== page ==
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Dr. Robertson Wallace, in writing on the smoking habit of women, says:— "It is too late in the day to discuss the question, 'Should women smoke?' They do, and there's an end on't.' But it may be profitable and consoling for those of the sterner sex who believe woman's chief charm to consist in her being the very antithesis of man to inquire how far her present craze for the seductive cigarette is likely to carry her. Is the cigarette only the thin end of the wedge to be employed in opening up the way for cigars and tobacco pipes in the drawing-room? I think not, for though folly and fashion can do much, physiology oan do v moro; and in this case physiology is on the side of the angels. A child brought up (as he would be if all women were devotees cf the goddess Nicotine) in the odour of tohacfl smoke would be stunted in growth, pale with annmia, intellectually sluggish, sleepless, nervous, dyspeptic—a 'smoking ruin,' in short, before ho was out of his teens. Surely, then, it is of vital importance to the race that those women folk who are in constant attendance at th© shrine of childhood—mothers, sisters, cousins, aunts and nurses—should forswear tobacco in all its most seductive forms.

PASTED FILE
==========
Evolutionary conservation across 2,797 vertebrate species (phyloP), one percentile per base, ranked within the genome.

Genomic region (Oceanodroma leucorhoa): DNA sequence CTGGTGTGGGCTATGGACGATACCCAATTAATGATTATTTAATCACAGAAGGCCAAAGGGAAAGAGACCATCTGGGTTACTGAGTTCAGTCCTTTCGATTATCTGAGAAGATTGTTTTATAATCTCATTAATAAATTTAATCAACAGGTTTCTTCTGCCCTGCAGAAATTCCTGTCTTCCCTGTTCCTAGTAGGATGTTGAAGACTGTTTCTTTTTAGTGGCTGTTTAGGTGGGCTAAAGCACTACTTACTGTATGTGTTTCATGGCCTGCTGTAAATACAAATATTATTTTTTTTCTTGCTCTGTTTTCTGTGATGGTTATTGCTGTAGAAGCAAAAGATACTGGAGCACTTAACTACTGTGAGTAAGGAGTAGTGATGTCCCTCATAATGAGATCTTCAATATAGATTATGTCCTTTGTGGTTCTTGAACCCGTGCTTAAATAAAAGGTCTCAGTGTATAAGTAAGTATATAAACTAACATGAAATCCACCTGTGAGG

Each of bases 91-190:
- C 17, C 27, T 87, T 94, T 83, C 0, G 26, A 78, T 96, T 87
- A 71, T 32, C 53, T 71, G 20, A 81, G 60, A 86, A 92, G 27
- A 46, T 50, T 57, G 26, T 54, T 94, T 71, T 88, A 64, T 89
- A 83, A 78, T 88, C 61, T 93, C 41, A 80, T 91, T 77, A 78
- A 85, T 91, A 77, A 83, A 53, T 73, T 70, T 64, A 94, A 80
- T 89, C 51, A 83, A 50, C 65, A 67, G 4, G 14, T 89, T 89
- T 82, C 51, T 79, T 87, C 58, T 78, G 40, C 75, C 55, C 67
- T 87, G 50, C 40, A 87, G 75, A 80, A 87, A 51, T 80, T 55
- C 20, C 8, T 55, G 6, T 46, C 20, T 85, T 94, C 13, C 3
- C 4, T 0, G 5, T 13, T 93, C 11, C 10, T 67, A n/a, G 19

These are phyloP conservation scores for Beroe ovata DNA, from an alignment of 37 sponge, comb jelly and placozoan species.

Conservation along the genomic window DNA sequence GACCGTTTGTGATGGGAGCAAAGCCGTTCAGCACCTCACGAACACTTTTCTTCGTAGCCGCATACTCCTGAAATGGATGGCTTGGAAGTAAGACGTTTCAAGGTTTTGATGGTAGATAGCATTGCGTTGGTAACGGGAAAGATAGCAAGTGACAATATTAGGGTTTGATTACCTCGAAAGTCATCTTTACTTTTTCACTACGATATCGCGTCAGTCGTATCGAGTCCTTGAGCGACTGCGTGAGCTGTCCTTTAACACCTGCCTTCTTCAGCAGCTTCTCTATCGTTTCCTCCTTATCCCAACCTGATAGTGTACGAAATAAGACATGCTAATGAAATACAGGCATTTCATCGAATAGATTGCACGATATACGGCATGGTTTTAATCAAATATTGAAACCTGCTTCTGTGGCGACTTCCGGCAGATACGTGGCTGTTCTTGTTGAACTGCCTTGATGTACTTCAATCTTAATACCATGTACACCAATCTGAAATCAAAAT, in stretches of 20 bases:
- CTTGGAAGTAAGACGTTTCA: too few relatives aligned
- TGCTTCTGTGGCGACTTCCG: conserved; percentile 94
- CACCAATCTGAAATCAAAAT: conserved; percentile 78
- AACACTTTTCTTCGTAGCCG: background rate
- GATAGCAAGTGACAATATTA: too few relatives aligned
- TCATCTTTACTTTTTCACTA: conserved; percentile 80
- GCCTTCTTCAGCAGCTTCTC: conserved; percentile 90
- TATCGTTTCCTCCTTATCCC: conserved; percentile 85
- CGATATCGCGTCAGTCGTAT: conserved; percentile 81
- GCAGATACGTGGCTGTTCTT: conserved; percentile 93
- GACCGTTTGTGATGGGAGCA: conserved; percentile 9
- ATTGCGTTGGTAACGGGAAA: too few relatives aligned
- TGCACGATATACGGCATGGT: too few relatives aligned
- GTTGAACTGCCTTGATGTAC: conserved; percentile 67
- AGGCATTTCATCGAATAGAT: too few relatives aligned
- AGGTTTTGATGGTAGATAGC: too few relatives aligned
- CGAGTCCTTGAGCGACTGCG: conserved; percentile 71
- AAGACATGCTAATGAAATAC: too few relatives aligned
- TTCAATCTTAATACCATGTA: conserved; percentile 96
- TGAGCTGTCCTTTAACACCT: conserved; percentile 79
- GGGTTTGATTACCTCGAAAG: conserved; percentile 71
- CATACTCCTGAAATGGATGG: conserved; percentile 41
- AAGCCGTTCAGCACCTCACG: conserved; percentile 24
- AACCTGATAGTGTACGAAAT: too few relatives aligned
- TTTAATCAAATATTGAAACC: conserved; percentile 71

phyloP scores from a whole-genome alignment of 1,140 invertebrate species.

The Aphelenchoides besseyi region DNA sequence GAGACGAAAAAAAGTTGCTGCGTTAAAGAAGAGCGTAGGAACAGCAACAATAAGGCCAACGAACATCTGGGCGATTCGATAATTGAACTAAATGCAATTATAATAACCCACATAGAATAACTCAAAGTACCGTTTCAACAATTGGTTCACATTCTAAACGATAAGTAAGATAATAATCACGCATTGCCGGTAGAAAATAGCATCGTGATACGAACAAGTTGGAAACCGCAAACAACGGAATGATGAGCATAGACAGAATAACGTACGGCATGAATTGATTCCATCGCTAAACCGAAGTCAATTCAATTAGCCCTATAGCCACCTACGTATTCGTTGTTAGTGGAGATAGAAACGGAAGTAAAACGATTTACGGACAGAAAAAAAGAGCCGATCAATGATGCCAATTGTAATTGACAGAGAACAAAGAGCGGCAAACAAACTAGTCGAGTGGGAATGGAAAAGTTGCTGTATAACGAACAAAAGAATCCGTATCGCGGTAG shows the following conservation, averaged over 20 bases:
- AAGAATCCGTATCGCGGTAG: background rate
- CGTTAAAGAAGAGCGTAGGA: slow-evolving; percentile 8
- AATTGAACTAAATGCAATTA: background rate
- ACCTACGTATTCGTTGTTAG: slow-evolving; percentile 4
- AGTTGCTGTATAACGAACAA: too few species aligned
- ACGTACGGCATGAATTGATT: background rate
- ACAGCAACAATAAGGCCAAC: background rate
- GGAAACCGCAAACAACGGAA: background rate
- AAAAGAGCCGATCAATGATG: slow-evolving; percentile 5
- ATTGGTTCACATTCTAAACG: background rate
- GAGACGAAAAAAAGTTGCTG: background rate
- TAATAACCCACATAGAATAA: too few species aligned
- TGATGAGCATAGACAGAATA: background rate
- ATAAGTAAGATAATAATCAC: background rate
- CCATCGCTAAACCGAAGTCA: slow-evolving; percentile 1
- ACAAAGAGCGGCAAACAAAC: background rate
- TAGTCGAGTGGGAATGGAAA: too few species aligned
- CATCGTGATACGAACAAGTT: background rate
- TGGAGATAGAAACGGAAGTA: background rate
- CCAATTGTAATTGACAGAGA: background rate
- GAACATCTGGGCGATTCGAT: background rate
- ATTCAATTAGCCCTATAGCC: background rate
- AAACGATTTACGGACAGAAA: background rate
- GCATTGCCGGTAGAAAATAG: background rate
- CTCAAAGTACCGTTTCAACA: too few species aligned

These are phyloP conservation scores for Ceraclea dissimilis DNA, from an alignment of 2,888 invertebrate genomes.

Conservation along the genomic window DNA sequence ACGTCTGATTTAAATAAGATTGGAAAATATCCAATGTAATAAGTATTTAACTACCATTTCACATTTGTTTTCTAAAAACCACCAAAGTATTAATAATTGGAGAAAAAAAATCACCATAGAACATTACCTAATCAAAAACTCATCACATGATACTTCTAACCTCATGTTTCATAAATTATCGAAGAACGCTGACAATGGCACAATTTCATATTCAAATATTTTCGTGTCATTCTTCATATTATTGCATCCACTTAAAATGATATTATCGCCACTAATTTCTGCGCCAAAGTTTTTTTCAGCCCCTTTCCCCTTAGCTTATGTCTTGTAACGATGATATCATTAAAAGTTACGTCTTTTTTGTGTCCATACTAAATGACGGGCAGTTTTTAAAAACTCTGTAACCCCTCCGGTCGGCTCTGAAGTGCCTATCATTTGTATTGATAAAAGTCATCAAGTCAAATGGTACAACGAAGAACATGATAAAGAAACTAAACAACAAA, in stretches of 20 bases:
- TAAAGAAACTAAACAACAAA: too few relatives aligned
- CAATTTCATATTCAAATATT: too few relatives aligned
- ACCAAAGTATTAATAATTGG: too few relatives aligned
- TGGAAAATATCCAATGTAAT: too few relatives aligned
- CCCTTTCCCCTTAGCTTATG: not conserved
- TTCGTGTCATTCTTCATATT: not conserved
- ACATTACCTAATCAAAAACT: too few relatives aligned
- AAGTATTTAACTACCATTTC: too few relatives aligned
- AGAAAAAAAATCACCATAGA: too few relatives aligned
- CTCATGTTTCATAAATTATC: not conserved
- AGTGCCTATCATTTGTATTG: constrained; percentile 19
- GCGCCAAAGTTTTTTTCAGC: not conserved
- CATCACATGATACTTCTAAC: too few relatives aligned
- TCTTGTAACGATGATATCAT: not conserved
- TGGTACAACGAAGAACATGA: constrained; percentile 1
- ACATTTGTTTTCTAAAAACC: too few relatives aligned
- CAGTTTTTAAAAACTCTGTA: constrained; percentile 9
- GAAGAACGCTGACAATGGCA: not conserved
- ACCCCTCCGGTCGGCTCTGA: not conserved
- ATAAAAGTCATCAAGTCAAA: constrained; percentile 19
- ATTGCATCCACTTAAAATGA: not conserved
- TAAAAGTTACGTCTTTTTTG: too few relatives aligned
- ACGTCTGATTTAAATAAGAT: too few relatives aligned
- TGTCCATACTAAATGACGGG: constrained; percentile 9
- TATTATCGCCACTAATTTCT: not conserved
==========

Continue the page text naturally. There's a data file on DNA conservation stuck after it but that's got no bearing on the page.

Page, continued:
The Japanese, who are up-to-date or nothing, are very strict in thia respect, and have done what they can to prevent injury to the immature by tcbaoco."

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Bibliographic details

WOMEN AND SMOKING., Press, Volume LXII, Issue 12205, 27 May 1905

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WOMEN AND SMOKING. Press, Volume LXII, Issue 12205, 27 May 1905

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